A note was made providing for eighteen monthly payments, and on default of any payment, the whole amount to become due; a clause was inserted in the note authorizing confession of judgment on the note in favor of the holder "at any time hereafter . . . for such amount as may appear to be unpaid thereon, together with costs and attorney's fees." Held, the provision for confession of judgment did not destroy the negotiability of the note, since it authorized confession of judgment only after default in one of the installments due. United States v. Nagorney, (D. C. Kan. 1939) 28 F. Supp. 298.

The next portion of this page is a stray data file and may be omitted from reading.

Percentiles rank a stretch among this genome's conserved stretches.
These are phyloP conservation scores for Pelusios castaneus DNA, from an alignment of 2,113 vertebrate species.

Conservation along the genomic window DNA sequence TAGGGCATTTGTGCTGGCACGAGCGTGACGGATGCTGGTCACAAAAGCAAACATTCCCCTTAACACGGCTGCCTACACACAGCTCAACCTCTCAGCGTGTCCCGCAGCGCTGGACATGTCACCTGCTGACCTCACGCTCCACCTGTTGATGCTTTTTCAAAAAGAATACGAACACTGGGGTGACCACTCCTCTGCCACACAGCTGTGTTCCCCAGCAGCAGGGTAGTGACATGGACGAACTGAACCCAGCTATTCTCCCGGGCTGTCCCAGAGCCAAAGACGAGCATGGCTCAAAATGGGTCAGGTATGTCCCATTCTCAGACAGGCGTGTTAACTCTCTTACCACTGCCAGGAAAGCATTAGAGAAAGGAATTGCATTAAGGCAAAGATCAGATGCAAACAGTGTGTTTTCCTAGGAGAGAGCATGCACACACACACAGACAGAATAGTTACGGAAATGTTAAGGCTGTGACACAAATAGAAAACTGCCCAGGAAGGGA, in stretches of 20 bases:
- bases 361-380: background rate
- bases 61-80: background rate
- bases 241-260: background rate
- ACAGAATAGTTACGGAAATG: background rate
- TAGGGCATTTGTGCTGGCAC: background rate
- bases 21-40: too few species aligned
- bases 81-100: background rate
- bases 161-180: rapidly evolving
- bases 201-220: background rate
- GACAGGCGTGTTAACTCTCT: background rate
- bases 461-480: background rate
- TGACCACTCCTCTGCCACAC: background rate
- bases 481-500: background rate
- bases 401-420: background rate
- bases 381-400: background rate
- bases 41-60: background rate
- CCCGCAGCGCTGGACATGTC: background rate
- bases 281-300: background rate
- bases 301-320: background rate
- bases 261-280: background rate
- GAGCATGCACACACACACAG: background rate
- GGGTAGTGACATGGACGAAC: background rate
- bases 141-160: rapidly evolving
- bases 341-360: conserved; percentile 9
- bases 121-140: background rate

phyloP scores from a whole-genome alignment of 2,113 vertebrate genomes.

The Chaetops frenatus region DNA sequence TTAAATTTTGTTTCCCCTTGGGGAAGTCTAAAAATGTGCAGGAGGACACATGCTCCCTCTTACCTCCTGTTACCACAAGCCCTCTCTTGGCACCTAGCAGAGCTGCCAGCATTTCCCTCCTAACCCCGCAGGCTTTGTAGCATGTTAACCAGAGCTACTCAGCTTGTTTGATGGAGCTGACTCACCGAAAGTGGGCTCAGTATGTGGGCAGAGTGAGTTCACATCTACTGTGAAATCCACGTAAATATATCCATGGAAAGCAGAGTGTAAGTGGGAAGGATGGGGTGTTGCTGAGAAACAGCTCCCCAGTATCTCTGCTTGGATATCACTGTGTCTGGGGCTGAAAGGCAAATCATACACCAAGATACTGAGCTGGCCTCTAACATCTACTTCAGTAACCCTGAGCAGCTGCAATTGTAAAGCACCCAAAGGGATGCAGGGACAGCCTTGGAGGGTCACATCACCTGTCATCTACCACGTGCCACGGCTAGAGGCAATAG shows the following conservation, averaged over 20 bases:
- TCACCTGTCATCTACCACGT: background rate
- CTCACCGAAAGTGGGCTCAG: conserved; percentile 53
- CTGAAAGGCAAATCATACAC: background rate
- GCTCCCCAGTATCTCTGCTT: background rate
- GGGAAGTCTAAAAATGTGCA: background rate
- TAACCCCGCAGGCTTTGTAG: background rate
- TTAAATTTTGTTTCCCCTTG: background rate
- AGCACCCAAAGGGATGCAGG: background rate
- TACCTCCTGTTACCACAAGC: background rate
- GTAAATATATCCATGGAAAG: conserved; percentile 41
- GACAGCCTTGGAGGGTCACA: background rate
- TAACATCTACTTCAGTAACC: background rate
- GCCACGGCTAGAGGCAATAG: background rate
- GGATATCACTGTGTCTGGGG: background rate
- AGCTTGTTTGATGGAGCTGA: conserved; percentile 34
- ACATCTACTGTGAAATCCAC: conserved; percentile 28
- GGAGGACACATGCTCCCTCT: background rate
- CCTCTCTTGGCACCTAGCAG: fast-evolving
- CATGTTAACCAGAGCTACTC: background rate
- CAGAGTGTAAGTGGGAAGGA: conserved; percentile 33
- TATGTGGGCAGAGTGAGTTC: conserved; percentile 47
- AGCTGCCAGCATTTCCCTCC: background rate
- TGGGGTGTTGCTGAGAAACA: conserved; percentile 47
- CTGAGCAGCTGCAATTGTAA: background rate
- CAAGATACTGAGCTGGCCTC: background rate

Michigan Law Review,
BILLS AND NOTES - EFFECT ON NEGOTIABILITY OF PROVISION FOR CONFESSION OF JUDGMENT,
Mich. L. Rev.
Available at: https://repository.law.umich.edu/mlr/vol38/iss4/10